A: The primary outcome will be patient-reported functional status (SIS-16). Secondary outcomes at 90 days include caregiver stress (MCSI); unadjusted 30- and 90-day all-cause readmissions captured via claims data; cognitive status, medication adherence, blood pressure management, depression, continuity of care, and use of community resources. One year post-stroke outcomes ascertained via claims data will include: mortality, recurrent stroke, use of transitional care management billing codes, proportion of patients with 7- and 14-day post-stroke hospitalization, physician follow-up, and health care use (emergency department visits, number of hospital admissions and inpatient days, and admissions to skilled nursing and inpatient rehabilitation facilities).

These functional and patient centered outcomes could be adopted  in the future as metrics for value based health care. Value based outcomes could be expanded to include the metric - did the patient get better (improve function) and the caregiver have less stress.

Q: What other health systems and stakeholders will join Wake Forest Baptist Medical Center in the project? Please share any lessons learned from collaborating across system. 

A: The COMPASS trial was developed and will be implemented in collaboration with North Carolina Justus Warren Task Force, the NC Stroke Care Collaborative (NCSCC), Wake Forest Baptist Medical Center Comprehensive Stroke Program, UNC School of Public Health, East Carolina Centers for Health Disparities, and the Duke University School of Nursing. North Carolina Stroke Care Collaborative includes over 80 hospitals. Other Stakeholders; American Heart/American Stroke Association, North Carolina Area Agency on Aging,  North Carolina Area Agency on Aging, Home Health Agencies.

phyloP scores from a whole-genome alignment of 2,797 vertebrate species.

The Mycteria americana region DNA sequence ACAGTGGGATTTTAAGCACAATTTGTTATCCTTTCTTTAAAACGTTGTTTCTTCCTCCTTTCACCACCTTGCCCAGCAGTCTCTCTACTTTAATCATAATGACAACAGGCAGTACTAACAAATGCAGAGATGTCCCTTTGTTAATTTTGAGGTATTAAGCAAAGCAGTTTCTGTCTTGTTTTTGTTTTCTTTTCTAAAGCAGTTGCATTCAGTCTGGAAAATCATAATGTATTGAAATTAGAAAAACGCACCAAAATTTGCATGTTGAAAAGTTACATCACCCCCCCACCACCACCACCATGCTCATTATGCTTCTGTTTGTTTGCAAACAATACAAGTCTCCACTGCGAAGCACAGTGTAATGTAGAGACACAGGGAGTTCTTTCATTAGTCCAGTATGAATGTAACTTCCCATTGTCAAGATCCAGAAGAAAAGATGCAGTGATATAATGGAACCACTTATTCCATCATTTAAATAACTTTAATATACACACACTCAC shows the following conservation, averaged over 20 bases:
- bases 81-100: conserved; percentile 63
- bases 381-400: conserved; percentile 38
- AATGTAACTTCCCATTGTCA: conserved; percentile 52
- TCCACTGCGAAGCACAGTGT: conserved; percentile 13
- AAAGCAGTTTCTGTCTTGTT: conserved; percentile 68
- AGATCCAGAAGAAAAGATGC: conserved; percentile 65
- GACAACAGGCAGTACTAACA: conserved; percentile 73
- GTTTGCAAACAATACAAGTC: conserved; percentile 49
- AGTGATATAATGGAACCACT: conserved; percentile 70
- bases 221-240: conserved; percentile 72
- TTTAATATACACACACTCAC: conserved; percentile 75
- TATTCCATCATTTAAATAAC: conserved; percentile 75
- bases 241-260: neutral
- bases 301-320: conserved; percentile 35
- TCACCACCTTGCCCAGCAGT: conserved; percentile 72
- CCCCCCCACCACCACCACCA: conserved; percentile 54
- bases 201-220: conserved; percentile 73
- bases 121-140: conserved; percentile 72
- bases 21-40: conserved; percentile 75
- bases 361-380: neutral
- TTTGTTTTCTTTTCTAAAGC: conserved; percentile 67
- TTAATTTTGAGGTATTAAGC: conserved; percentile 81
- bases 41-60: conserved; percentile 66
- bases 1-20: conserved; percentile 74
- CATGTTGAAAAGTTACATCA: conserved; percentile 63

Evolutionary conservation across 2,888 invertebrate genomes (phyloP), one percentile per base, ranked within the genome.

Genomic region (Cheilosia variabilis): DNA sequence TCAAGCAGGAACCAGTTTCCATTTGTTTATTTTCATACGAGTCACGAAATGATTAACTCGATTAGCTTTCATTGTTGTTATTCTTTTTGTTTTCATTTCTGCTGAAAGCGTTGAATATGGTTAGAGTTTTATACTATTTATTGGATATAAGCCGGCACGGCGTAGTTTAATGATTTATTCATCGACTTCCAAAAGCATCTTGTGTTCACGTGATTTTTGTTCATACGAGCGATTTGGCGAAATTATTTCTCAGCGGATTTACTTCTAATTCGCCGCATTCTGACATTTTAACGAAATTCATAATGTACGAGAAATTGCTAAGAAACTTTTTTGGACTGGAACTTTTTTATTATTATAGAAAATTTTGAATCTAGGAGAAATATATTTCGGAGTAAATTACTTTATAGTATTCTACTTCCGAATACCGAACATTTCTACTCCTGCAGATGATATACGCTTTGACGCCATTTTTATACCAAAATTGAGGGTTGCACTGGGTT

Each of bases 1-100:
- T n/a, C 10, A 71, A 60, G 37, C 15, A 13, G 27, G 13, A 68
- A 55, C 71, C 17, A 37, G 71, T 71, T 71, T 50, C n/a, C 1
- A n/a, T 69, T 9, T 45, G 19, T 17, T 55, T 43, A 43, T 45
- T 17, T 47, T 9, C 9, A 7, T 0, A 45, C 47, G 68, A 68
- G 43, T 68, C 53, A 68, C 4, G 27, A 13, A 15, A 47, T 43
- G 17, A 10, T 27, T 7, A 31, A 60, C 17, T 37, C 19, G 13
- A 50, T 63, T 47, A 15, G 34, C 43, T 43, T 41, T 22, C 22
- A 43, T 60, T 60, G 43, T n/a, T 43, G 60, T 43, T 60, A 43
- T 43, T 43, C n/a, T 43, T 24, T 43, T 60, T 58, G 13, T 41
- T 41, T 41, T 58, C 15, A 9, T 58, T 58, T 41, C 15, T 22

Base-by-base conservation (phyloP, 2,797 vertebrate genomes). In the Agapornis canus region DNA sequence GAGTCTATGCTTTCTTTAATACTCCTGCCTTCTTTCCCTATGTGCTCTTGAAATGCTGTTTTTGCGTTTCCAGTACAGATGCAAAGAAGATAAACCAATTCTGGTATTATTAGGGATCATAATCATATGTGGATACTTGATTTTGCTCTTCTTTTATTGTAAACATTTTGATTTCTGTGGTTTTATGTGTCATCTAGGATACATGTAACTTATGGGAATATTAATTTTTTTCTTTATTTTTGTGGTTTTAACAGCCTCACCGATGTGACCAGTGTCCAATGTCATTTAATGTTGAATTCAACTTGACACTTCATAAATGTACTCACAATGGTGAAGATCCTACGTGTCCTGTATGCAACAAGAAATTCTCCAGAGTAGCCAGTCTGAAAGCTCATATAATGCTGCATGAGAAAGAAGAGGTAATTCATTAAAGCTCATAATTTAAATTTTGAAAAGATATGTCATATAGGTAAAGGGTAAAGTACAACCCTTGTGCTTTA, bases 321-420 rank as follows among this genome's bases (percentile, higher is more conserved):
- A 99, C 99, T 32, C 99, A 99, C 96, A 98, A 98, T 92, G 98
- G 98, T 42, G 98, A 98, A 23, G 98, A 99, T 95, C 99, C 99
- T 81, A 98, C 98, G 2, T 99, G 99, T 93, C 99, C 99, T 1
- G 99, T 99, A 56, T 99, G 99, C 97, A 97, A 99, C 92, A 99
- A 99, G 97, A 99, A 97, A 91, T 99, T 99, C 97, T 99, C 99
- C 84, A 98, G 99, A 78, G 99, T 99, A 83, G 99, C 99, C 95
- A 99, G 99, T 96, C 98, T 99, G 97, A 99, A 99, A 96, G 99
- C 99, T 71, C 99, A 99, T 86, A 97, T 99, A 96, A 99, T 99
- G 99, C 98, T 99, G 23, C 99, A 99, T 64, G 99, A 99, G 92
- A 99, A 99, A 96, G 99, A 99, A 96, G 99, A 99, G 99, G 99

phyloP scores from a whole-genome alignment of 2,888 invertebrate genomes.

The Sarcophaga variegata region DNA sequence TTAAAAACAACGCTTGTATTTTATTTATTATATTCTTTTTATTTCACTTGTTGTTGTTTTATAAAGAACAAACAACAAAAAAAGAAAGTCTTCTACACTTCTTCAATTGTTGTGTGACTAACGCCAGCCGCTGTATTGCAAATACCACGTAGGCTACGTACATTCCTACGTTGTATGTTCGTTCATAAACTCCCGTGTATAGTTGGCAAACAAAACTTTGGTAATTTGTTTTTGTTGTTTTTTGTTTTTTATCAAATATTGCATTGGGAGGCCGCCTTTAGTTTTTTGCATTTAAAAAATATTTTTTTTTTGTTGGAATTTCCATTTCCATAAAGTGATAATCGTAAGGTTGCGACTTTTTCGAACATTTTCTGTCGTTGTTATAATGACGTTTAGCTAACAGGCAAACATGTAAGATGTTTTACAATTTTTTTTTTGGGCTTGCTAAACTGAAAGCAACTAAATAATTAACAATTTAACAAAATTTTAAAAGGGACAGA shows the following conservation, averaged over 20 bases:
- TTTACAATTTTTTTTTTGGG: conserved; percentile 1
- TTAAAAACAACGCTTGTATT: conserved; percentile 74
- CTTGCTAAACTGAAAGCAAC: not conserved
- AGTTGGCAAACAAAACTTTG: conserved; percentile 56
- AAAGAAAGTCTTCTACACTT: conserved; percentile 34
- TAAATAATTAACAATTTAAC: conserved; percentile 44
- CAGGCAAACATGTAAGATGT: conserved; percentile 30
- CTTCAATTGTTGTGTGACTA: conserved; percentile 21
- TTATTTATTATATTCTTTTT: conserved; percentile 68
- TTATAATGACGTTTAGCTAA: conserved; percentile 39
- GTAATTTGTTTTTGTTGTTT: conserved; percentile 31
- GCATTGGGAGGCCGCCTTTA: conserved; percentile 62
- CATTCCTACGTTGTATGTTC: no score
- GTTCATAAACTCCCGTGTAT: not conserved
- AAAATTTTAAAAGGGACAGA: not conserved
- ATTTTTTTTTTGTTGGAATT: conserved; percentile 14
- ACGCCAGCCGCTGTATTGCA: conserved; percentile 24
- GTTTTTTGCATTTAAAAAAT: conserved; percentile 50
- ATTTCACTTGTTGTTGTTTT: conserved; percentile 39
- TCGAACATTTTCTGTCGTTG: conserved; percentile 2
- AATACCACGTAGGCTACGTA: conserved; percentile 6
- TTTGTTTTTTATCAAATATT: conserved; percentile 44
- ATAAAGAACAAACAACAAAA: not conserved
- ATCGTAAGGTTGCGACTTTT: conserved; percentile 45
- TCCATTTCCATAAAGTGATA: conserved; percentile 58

Lessons Learned: For successful collaboration must have mutual vision and goals, value a culture of collaboration and multidisciplinary goals, all individuals and organizations driven by purpose and a desire to make a meaningful impact, supported by open and transparent communication and a strong and experienced leadership teams.

Q: Please describe the process used to solicit feedback from stroke survivors on ways to improve post discharge stroke care.

A: Patients, family caregivers regional stakeholder organizations designed a patient-centered intervention. We interviewed patients statewide for their experience during discharge and recovery. Themes that emerged were used to define the intervention goals and components. We incorporated their “voice “and needs throughout the proposal design and writing.  We also identified a diverse, highly engaged cross-section of relevant stakeholders (AHA/ASA, NC Stroke Associations, Leaders of Post- Acute Stroke Coordinators, Area Agency on Aging, Area Health Education Centers, Eastern NC Stroke Network, NC Stroke Care Collaborative, Jusus Warren Task Force for Stroke) to form working groups and jointly establish the objectives, prepare the proposal, and informs plans for implementation.